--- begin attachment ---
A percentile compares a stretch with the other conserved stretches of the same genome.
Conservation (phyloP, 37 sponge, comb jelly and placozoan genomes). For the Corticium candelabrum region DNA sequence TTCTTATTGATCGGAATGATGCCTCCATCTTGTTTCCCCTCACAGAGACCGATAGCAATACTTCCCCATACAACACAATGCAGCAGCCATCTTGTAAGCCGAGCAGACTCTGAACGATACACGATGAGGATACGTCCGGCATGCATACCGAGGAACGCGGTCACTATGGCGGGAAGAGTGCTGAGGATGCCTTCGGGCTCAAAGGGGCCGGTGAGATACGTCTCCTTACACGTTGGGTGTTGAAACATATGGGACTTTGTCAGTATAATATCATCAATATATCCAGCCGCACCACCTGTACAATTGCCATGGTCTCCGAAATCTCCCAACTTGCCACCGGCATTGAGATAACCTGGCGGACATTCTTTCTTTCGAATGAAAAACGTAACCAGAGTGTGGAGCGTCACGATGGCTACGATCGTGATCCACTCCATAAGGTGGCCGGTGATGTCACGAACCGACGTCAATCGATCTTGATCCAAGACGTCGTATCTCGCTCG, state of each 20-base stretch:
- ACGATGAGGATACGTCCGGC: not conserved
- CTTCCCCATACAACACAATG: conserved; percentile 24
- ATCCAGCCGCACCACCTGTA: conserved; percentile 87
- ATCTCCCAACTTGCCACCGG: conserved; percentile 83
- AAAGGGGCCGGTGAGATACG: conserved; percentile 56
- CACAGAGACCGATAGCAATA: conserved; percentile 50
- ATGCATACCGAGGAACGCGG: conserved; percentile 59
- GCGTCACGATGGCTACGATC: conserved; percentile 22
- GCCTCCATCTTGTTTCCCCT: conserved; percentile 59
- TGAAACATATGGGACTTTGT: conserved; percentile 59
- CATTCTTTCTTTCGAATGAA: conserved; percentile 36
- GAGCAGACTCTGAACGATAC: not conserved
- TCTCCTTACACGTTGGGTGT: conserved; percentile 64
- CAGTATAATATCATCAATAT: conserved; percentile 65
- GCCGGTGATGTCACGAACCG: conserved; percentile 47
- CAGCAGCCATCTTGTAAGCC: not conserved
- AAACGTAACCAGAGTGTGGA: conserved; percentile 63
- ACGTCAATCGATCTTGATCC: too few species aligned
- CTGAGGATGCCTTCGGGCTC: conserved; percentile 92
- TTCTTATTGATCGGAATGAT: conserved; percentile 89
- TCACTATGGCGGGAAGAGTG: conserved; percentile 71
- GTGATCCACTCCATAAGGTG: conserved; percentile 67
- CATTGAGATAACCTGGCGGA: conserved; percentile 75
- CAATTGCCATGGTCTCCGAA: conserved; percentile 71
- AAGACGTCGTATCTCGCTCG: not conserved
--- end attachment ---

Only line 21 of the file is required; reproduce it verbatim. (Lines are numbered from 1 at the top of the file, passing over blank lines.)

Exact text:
- CTGAGGATGCCTTCGGGCTC: conserved; percentile 92